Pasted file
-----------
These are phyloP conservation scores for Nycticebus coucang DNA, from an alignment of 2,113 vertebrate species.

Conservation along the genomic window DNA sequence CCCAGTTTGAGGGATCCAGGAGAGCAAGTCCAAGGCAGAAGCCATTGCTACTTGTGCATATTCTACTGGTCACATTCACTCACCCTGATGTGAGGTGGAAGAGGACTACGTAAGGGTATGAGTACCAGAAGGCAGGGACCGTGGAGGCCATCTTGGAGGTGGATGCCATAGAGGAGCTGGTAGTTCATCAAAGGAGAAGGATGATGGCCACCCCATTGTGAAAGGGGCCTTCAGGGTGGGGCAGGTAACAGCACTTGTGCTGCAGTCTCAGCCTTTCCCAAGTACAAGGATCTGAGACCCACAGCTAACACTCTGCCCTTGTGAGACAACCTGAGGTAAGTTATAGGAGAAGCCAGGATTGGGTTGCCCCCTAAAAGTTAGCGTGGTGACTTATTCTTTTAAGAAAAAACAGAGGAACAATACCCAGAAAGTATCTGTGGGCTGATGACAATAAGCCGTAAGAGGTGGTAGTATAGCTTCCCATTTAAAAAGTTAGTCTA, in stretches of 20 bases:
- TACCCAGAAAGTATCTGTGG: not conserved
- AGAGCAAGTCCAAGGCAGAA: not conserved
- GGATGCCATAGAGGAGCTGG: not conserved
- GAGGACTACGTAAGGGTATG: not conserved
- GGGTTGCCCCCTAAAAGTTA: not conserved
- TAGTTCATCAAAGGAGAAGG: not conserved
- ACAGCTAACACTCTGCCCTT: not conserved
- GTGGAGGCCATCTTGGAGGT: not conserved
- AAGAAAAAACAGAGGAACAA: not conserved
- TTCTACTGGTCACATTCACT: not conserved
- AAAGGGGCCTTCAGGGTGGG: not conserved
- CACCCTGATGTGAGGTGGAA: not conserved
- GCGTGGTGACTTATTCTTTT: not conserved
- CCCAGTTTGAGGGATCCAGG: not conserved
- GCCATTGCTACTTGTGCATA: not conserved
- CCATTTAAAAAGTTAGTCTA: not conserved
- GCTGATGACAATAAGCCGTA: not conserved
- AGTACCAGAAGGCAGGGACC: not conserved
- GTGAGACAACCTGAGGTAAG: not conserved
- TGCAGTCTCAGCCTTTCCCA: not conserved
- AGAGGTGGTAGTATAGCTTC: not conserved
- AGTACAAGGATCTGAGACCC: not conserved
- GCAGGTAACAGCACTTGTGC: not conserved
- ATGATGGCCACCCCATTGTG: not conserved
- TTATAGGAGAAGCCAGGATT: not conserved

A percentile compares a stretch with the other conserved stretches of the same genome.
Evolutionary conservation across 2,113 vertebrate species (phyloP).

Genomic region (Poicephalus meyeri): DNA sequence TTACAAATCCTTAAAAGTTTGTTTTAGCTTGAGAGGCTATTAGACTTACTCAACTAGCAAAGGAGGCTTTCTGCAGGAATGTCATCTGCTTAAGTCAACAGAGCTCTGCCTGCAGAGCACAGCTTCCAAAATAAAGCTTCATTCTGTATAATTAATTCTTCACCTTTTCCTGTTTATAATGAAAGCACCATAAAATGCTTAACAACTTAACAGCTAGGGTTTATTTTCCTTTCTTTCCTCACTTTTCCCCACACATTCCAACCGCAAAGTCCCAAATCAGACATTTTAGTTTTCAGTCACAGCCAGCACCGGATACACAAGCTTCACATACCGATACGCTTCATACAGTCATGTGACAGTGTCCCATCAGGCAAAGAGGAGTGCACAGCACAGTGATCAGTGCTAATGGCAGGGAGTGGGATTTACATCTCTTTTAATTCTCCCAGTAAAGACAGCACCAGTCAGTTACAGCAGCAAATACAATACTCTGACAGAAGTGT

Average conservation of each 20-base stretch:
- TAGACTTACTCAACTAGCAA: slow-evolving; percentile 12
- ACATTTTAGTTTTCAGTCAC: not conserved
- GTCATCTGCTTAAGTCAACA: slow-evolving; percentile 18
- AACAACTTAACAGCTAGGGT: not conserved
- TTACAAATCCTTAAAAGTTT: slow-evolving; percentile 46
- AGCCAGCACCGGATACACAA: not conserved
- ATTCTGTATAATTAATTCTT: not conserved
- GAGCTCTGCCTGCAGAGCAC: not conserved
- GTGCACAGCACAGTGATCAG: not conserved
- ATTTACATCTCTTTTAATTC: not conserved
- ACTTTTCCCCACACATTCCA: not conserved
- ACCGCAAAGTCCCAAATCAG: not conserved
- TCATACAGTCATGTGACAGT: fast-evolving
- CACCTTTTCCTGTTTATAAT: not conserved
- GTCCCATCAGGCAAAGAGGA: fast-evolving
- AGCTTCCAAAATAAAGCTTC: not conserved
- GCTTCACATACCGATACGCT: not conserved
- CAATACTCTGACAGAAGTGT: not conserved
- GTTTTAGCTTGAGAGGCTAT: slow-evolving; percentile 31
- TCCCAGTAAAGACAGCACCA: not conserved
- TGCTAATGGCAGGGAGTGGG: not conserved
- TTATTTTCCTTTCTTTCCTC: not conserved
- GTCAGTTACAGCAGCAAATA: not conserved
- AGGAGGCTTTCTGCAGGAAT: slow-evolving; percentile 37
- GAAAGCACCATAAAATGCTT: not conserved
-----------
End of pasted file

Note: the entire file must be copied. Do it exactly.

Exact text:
These are phyloP conservation scores for Nycticebus coucang DNA, from an alignment of 2,113 vertebrate species.

Conservation along the genomic window DNA sequence CCCAGTTTGAGGGATCCAGGAGAGCAAGTCCAAGGCAGAAGCCATTGCTACTTGTGCATATTCTACTGGTCACATTCACTCACCCTGATGTGAGGTGGAAGAGGACTACGTAAGGGTATGAGTACCAGAAGGCAGGGACCGTGGAGGCCATCTTGGAGGTGGATGCCATAGAGGAGCTGGTAGTTCATCAAAGGAGAAGGATGATGGCCACCCCATTGTGAAAGGGGCCTTCAGGGTGGGGCAGGTAACAGCACTTGTGCTGCAGTCTCAGCCTTTCCCAAGTACAAGGATCTGAGACCCACAGCTAACACTCTGCCCTTGTGAGACAACCTGAGGTAAGTTATAGGAGAAGCCAGGATTGGGTTGCCCCCTAAAAGTTAGCGTGGTGACTTATTCTTTTAAGAAAAAACAGAGGAACAATACCCAGAAAGTATCTGTGGGCTGATGACAATAAGCCGTAAGAGGTGGTAGTATAGCTTCCCATTTAAAAAGTTAGTCTA, in stretches of 20 bases:
- TACCCAGAAAGTATCTGTGG: not conserved
- AGAGCAAGTCCAAGGCAGAA: not conserved
- GGATGCCATAGAGGAGCTGG: not conserved
- GAGGACTACGTAAGGGTATG: not conserved
- GGGTTGCCCCCTAAAAGTTA: not conserved
- TAGTTCATCAAAGGAGAAGG: not conserved
- ACAGCTAACACTCTGCCCTT: not conserved
- GTGGAGGCCATCTTGGAGGT: not conserved
- AAGAAAAAACAGAGGAACAA: not conserved
- TTCTACTGGTCACATTCACT: not conserved
- AAAGGGGCCTTCAGGGTGGG: not conserved
- CACCCTGATGTGAGGTGGAA: not conserved
- GCGTGGTGACTTATTCTTTT: not conserved
- CCCAGTTTGAGGGATCCAGG: not conserved
- GCCATTGCTACTTGTGCATA: not conserved
- CCATTTAAAAAGTTAGTCTA: not conserved
- GCTGATGACAATAAGCCGTA: not conserved
- AGTACCAGAAGGCAGGGACC: not conserved
- GTGAGACAACCTGAGGTAAG: not conserved
- TGCAGTCTCAGCCTTTCCCA: not conserved
- AGAGGTGGTAGTATAGCTTC: not conserved
- AGTACAAGGATCTGAGACCC: not conserved
- GCAGGTAACAGCACTTGTGC: not conserved
- ATGATGGCCACCCCATTGTG: not conserved
- TTATAGGAGAAGCCAGGATT: not conserved

A percentile compares a stretch with the other conserved stretches of the same genome.
Evolutionary conservation across 2,113 vertebrate species (phyloP).

Genomic region (Poicephalus meyeri): DNA sequence TTACAAATCCTTAAAAGTTTGTTTTAGCTTGAGAGGCTATTAGACTTACTCAACTAGCAAAGGAGGCTTTCTGCAGGAATGTCATCTGCTTAAGTCAACAGAGCTCTGCCTGCAGAGCACAGCTTCCAAAATAAAGCTTCATTCTGTATAATTAATTCTTCACCTTTTCCTGTTTATAATGAAAGCACCATAAAATGCTTAACAACTTAACAGCTAGGGTTTATTTTCCTTTCTTTCCTCACTTTTCCCCACACATTCCAACCGCAAAGTCCCAAATCAGACATTTTAGTTTTCAGTCACAGCCAGCACCGGATACACAAGCTTCACATACCGATACGCTTCATACAGTCATGTGACAGTGTCCCATCAGGCAAAGAGGAGTGCACAGCACAGTGATCAGTGCTAATGGCAGGGAGTGGGATTTACATCTCTTTTAATTCTCCCAGTAAAGACAGCACCAGTCAGTTACAGCAGCAAATACAATACTCTGACAGAAGTGT

Average conservation of each 20-base stretch:
- TAGACTTACTCAACTAGCAA: slow-evolving; percentile 12
- ACATTTTAGTTTTCAGTCAC: not conserved
- GTCATCTGCTTAAGTCAACA: slow-evolving; percentile 18
- AACAACTTAACAGCTAGGGT: not conserved
- TTACAAATCCTTAAAAGTTT: slow-evolving; percentile 46
- AGCCAGCACCGGATACACAA: not conserved
- ATTCTGTATAATTAATTCTT: not conserved
- GAGCTCTGCCTGCAGAGCAC: not conserved
- GTGCACAGCACAGTGATCAG: not conserved
- ATTTACATCTCTTTTAATTC: not conserved
- ACTTTTCCCCACACATTCCA: not conserved
- ACCGCAAAGTCCCAAATCAG: not conserved
- TCATACAGTCATGTGACAGT: fast-evolving
- CACCTTTTCCTGTTTATAAT: not conserved
- GTCCCATCAGGCAAAGAGGA: fast-evolving
- AGCTTCCAAAATAAAGCTTC: not conserved
- GCTTCACATACCGATACGCT: not conserved
- CAATACTCTGACAGAAGTGT: not conserved
- GTTTTAGCTTGAGAGGCTAT: slow-evolving; percentile 31
- TCCCAGTAAAGACAGCACCA: not conserved
- TGCTAATGGCAGGGAGTGGG: not conserved
- TTATTTTCCTTTCTTTCCTC: not conserved
- GTCAGTTACAGCAGCAAATA: not conserved
- AGGAGGCTTTCTGCAGGAAT: slow-evolving; percentile 37
- GAAAGCACCATAAAATGCTT: not conserved